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Rising Rates and Housing

tariffThe latest Freddie Mac Primary Mortgage Market Survey released on Thursday pointed to all signs of mortgage rates touching the 5 percent mark as early as next week. With the Federal Reserve set to increase interest rates again this year, mortgage rates are expected to be impacted.

A recent Reuters report pointed out that, U.S. borrowing costs have risen with the rise in the Fed’s benchmark rates from near zero three years ago to between 2 and 2.25 percent recently. This rise has meant that an average homebuyer now has to pay approximately $35,000 more on a 30-year fixed-rate interest loan of $220,000.

This also means that more homeowners are looking to renovate and upgrade their home rather than trading up. In fact, according to Tony Ebers, COO, Mr. Cooper, a home has become the most valuable asset that owners can leverage in this environment.

“Rising interest rates affect not only the mortgage environment but credit card interest as well. In order to escape the cycle of credit card debt and mitigate rising credit card interest rates, homeowners may be able to leverage their most valuable asset - the home,” Ebers told MReport.

A recent survey conducted by Mr. Cooper found that 44 percent of respondents have $100,000 in home equity, which according to Ebers, can be capitalized by homeowners to help them save money and manage debt along with borrowing responsibly.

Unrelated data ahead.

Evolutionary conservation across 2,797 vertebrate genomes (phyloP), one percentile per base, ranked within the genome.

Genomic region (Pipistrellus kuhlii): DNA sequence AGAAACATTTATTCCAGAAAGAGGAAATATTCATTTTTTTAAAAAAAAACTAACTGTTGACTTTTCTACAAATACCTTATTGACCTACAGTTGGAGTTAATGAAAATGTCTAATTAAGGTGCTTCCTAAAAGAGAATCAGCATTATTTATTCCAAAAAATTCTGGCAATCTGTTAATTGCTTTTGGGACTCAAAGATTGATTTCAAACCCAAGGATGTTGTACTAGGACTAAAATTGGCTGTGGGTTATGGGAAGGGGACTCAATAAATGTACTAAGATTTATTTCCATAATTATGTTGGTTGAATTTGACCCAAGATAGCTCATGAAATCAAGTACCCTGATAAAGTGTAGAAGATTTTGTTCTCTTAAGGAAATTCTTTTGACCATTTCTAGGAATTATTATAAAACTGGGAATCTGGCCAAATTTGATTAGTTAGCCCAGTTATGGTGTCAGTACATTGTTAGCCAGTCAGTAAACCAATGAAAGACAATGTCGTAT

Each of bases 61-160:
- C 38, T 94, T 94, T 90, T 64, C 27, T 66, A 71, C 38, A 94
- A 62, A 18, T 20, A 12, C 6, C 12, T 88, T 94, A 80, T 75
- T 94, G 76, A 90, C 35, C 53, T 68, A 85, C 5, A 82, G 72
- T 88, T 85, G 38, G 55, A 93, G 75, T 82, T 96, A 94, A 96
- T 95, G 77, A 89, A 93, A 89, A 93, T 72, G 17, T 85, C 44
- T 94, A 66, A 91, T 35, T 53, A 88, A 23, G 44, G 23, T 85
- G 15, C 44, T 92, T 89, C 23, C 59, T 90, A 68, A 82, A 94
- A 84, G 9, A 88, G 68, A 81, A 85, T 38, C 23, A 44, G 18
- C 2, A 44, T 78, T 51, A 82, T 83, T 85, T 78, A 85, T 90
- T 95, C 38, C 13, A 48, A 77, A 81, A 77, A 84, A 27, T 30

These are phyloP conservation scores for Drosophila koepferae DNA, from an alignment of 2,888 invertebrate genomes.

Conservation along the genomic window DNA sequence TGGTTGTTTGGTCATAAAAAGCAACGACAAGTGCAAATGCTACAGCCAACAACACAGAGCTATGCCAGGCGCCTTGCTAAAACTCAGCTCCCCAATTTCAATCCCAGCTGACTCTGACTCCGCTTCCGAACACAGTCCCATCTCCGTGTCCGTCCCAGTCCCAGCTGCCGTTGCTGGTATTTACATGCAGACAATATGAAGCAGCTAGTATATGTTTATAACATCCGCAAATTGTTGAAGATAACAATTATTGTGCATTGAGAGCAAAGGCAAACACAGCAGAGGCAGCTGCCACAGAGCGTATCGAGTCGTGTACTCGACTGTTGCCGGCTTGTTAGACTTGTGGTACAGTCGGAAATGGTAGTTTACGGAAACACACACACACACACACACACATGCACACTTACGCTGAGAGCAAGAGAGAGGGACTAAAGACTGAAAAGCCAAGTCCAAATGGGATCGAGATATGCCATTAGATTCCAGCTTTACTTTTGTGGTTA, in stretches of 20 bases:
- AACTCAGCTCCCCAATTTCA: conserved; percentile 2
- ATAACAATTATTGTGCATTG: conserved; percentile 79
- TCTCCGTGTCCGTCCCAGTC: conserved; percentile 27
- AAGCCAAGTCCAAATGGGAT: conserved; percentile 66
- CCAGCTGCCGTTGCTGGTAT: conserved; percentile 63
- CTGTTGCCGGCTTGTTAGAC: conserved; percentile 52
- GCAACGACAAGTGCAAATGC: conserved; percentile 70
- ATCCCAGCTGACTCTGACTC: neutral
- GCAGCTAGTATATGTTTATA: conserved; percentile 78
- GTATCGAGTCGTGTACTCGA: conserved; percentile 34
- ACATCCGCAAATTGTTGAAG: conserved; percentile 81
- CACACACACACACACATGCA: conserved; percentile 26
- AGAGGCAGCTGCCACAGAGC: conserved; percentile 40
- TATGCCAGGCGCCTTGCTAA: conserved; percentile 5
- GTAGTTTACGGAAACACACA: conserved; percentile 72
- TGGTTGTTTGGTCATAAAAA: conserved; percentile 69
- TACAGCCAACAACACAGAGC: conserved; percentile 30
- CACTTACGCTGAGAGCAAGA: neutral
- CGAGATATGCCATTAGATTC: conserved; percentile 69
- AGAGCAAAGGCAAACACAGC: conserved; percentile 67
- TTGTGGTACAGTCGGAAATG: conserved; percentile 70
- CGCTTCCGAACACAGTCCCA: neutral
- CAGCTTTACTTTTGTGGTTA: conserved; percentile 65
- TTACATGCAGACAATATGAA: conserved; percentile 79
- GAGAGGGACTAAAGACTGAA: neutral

According to Rocky Stubbs, SVP, Direct Lending, Flagstar Bank, rising rates have not only limited refinance activity for mortgage lenders but are now starting to affect home affordability for would-be buyers too. “We’re entering the most challenging part of the cycle,” he said. “Some first-time homebuyers may no longer qualify. And existing homeowners looking to upgrade but have locked into low rates now have the incentive to stay put and remodel rather than trade up.”

However, he pointed out that though these factors were likely to put pressure on price appreciation and home sales in 2019, the rates remained extremely low by historical standards. “While these changes may cool the market, they will not crush the market,” Stubbs said.

About Author: Radhika Ojha

Radhika Ojha is an independent writer and editor. A former Online Editor and currently a reporter for MReport, she is a graduate of the University of Pune, India, where she received her B.A. in Commerce with a concentration in Accounting and Marketing and an M.A. in Mass Communication. Upon completion of her master’s degree, Ojha worked at a national English daily publication in India (The Indian Express) where she was a staff writer in the cultural and arts features section. Ojha also worked as Principal Correspondent at HT Media Ltd and at Honeywell as an executive in corporate communications. She and her husband currently reside in Houston, Texas.
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